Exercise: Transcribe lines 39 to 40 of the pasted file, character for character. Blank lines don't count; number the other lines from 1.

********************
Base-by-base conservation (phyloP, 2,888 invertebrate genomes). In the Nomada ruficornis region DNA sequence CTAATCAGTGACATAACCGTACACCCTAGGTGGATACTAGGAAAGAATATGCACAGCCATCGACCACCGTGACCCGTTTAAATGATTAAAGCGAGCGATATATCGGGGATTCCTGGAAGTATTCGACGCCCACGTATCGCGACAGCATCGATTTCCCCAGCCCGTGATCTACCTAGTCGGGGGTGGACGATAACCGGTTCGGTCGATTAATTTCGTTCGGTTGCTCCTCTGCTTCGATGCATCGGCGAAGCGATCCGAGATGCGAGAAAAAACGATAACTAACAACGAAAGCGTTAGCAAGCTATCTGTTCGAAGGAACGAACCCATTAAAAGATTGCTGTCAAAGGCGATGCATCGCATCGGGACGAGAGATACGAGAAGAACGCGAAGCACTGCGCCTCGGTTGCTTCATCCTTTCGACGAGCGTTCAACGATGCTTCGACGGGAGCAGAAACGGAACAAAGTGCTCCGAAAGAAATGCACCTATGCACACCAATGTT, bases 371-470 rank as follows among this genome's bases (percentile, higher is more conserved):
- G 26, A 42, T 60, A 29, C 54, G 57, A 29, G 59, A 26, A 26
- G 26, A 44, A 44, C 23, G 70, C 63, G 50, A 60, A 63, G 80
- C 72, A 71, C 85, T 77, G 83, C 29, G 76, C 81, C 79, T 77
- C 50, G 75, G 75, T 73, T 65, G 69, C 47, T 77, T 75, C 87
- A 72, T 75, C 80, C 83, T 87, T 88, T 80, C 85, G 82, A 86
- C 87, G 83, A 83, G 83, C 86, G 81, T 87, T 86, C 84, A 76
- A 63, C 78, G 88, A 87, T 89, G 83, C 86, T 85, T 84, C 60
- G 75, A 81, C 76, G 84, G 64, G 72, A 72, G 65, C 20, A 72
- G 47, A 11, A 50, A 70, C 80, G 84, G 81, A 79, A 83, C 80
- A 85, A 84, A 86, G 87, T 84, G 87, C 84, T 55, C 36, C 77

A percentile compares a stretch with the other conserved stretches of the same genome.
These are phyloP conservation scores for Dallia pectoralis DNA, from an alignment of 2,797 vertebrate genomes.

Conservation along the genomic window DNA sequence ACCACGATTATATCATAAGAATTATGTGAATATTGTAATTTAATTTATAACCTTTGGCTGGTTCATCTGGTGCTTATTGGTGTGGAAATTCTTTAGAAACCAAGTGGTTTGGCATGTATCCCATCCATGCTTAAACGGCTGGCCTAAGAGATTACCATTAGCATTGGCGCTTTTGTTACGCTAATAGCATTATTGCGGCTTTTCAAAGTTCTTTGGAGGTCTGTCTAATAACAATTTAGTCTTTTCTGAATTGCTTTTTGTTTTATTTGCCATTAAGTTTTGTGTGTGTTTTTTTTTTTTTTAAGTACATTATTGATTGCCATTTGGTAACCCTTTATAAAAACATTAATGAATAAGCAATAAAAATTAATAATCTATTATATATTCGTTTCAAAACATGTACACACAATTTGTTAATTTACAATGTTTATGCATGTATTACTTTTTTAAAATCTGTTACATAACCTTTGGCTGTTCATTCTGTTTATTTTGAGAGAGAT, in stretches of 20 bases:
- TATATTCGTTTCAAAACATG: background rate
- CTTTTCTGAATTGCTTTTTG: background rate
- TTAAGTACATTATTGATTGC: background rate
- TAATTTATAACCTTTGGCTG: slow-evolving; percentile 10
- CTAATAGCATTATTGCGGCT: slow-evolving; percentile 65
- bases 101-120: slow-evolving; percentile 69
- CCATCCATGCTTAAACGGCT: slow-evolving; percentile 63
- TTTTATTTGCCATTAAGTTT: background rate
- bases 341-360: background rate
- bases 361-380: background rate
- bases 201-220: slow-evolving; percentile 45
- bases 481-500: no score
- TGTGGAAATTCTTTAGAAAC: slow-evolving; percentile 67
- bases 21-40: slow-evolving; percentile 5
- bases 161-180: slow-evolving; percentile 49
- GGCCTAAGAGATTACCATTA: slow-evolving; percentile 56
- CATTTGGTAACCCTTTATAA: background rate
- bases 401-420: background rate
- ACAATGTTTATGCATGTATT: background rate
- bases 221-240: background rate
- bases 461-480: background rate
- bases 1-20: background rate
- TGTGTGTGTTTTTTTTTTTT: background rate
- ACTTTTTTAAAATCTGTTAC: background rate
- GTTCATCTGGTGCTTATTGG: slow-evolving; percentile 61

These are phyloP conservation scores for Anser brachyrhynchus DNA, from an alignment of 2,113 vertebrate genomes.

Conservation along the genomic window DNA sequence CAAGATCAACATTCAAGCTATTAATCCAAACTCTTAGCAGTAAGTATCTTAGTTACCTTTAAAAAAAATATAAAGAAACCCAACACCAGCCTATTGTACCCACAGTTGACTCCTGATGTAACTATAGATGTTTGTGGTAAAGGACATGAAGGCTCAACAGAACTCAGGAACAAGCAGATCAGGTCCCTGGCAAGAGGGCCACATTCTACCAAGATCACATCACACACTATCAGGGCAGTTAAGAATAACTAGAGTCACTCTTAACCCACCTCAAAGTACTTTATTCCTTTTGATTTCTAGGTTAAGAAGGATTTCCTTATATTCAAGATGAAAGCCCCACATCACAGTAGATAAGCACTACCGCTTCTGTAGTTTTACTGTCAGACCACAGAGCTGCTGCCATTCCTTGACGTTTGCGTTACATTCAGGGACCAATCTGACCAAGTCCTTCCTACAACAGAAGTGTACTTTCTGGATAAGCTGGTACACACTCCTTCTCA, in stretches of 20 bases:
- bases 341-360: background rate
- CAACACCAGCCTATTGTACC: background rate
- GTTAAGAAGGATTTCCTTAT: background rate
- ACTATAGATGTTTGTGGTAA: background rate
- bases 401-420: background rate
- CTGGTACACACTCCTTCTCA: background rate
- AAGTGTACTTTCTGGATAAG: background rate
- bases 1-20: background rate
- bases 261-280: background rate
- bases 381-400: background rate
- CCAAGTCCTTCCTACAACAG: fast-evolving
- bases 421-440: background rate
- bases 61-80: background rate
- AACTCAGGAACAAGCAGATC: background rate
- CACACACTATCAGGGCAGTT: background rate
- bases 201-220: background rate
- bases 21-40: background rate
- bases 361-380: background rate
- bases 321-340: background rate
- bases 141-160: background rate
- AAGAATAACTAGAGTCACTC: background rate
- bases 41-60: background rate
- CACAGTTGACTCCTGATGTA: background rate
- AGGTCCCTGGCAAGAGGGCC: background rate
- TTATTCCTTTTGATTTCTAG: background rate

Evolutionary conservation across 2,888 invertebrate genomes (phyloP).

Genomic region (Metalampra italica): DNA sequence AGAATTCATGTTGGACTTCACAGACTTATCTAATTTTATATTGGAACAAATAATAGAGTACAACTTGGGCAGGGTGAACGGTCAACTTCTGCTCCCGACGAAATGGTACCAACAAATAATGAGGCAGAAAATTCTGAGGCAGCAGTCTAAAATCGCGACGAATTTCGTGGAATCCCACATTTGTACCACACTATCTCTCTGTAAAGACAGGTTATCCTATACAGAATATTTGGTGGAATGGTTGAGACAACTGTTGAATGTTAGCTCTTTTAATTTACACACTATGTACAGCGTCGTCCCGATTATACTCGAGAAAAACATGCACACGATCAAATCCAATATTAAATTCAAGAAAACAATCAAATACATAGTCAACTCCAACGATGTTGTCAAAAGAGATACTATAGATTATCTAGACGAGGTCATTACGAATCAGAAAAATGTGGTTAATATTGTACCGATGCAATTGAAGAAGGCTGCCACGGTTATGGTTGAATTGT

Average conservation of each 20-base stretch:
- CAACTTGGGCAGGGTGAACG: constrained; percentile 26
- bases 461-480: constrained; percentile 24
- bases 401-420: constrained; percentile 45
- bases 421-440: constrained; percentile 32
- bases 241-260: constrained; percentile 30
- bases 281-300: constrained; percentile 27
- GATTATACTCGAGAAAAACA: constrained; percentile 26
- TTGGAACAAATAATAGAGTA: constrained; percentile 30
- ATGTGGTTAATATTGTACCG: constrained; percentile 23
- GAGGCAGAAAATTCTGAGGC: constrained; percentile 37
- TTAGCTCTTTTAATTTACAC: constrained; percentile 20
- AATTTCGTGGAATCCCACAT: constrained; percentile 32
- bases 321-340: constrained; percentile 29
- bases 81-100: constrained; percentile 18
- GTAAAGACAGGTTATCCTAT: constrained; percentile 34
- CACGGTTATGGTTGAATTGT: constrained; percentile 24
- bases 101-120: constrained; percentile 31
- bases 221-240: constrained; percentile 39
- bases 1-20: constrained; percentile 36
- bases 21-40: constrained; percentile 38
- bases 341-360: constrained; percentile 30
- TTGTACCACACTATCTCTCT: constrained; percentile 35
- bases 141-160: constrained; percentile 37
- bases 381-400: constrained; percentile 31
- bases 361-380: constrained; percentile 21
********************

- GTTCATCTGGTGCTTATTGG: slow-evolving; percentile 61

These are phyloP conservation scores for Anser brachyrhynchus DNA, from an alignment of 2,113 vertebrate genomes.